Core Skills, News & Features — 17 June 2013 at 5:16 pm


Chris Imray / Consultant Vascular Surgeon, Coventry and Warwickshire NHS Trust
Andy Grieve / Deputy Senior Medical Officer, RAF Valley, Anglesey
Charles Handford / RAMC, Medical Student, University of Birmingham
Ben Cooper / Charge Nurse, A&E, Northern General Hospital, Sheffield
Sean Hudson / General Practitioner, Maryport

Prevalence and pathophysiology of frostbite

The prevalence of frostbite amongst the civilian population has risen in part because of an increase in the numbers of homeless, but also because of greater ease of air travel, participation in winter sports, and ascents to high altitude.

The feet and the hands account for 90% of frostbite injuries reported. Frostbite also affects the face, particularly the nose, chin, earlobes, cheeks and lips, the buttocks/perineum from sitting on metal seats and the penis in joggers.

The pathophysiological processes have been studied extensively using both human and animal models. Local cold injury produces a succession of changes which are commonly divided into:

  1. Prefreeze phase
  2. Freeze–thaw phase
  3. Vascular stasis phase
  4. Progressive or late ischaemic phase

Skin sensation is lost around 10-15°C. With further cooling, vascular contents become more viscous, there is microvascular constriction and transendothelial leakage of plasma. As skin cools further (0°C), freezing occurs and frostbite develops. Low ambient temperatures, wind and moisture accelerate this rate.

Unless freezing is very rapid, ice crystals form first in the extracellular fluid spaces. Extracellular osmotic pressure increases, drawing free water across the cell membrane. This causes intracellular dehydration and hyperosmolality.

As freezing continues, there are extra- and intracellular electrolyte and pH changes, dehydration, and destruction of enzymes. Cell volume reduction and possibly direct damage from ice growth occur. Cell membranes are damaged, microvascular function is compromised and endothelial cells are injured, with the endothelium separating from the arterial wall lamina.

Depending on the method of rewarming, hyperaemia, ischaemia, cyanosis, or total circulatory failure develops. Blebs or blisters may appear secondary to vasodilatation, oedema, and stasis coagulation. Platelet and erythrocyte aggregates clog and distort the vessels in viable tissue. Associated injury may cause increased compartment pressures.

As is seen in burns, reperfusion injury occurs. This may involve oxygen-free radicals, neutrophil activation, and other inflammatory changes.

Prostaglandin F2a (PGF2a) and thromboxane A2 (TXA2) cause platelet aggregation and thrombosis which results in ischaemia and elevated concentrations of PGF2a and TXA2 are found  in frostbite blister fluid. These eicosanoid derivatives have been heavily implicated as mediators of progressive dermal ischaemia in burns, frostbite and ischaemia/ reperfusion injuries.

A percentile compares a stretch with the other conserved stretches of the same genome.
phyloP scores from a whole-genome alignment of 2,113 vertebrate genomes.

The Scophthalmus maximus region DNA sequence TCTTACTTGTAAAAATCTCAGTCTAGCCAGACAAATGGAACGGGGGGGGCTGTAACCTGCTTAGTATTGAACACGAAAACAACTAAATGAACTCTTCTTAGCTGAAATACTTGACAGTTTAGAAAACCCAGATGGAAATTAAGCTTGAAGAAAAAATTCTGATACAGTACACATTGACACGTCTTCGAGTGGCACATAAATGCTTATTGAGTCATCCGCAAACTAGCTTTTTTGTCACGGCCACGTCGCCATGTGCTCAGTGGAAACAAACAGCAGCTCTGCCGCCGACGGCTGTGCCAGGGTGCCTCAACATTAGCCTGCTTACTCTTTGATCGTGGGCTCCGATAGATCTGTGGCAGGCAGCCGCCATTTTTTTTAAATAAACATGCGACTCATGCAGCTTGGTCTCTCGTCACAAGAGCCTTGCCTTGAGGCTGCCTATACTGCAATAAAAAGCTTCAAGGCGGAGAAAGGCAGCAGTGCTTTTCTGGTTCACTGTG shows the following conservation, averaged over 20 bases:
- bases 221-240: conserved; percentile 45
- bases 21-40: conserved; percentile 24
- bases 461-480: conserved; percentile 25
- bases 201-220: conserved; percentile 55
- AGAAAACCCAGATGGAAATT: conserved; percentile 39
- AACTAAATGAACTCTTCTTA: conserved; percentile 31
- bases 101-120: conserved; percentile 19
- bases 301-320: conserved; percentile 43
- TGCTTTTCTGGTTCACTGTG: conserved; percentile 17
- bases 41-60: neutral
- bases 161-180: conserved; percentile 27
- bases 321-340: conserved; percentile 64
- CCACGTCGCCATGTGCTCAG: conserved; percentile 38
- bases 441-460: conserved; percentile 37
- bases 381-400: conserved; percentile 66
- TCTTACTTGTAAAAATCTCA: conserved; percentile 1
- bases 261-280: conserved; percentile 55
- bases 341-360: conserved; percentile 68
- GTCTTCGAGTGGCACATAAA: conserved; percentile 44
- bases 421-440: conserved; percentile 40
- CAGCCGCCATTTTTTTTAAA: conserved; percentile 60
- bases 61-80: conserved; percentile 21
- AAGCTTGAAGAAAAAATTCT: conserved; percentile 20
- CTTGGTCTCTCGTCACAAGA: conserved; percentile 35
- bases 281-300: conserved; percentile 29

Depending on the degree of microvascular damage, one of two processes occurs: either vascular recovery with dissolution of clots, or vascular collapse which results in thrombosis, ischaemia, necrosis and gangrene.

Clinical Presentation

Symptoms / Patients initially describe a cold numbness with accompanying sensory loss.  The extremity feels cold to touch and it feels clumsy, “like a block of wood”.  Thawing and reperfusion is often intensely painful. Residual tingling sensation starting after one week has been described and may be due to an ischaemic neuritis.

Signs / Initial appearances are often deceptively benign. However with thawing, frozen tissue may appear mottled blue, yellowish-white or waxy. Following rapid rewarming, there is an initial hyperaemia even in severe cases.

Classification / Frostbite injury has been classified as either mild/superficial (no tissue loss) or severe/deep (with loss of tissue), and this classification is based upon final outcome. Cauchy of Chamonix proposed a predictive classification system that is based on the topography of the lesion(s) and early technetium-99 bone scanning. Using these techniques it is now possible to predict the likely outcome as early as two days.


Treatment of frostbite can be divided into three phases: field care, immediate hospital care, and post thaw care. Rapid evacuation, usually by helicopter, from mountain to hospital eliminates the first phase.

Field Care / If there is a possibility of developing frostbite the subject should move out of the wind and seek shelter. A combination of warm drinks, removal of boots (consider problems with replacement if swelling occurs), and replacement of wet gloves and socks with dry ones,  warming of the  cold extremity by placing in companion’s armpit or groin for 10 minutes only, finally putting the boots back on should help.

Aspirin (150-300mg) or ibuprofen (400mg) may improve the circulation. Do not rub the affected part, or apply direct heat. If sensation returns, one can continue to walk. If there is no return of sensation, go to the nearest warm shelter (hut or base camp) and seek medical treatment. If at high altitude, give oxygen, fluids and descend.

Field Rewarming / Field rewarming should only be undertaken if there is minimal risk of refreezing since refrozen tissue almost always dies. The decision to thaw the frostbitten tissue in the field commits the provider to a complex course of action involving pain control adequate warming and hydration in a hostile environment and subsequent protection of frostbitten tissue from further injury during evacuation. Frostbitten extremities cannot be used for ambulation once rewarmed.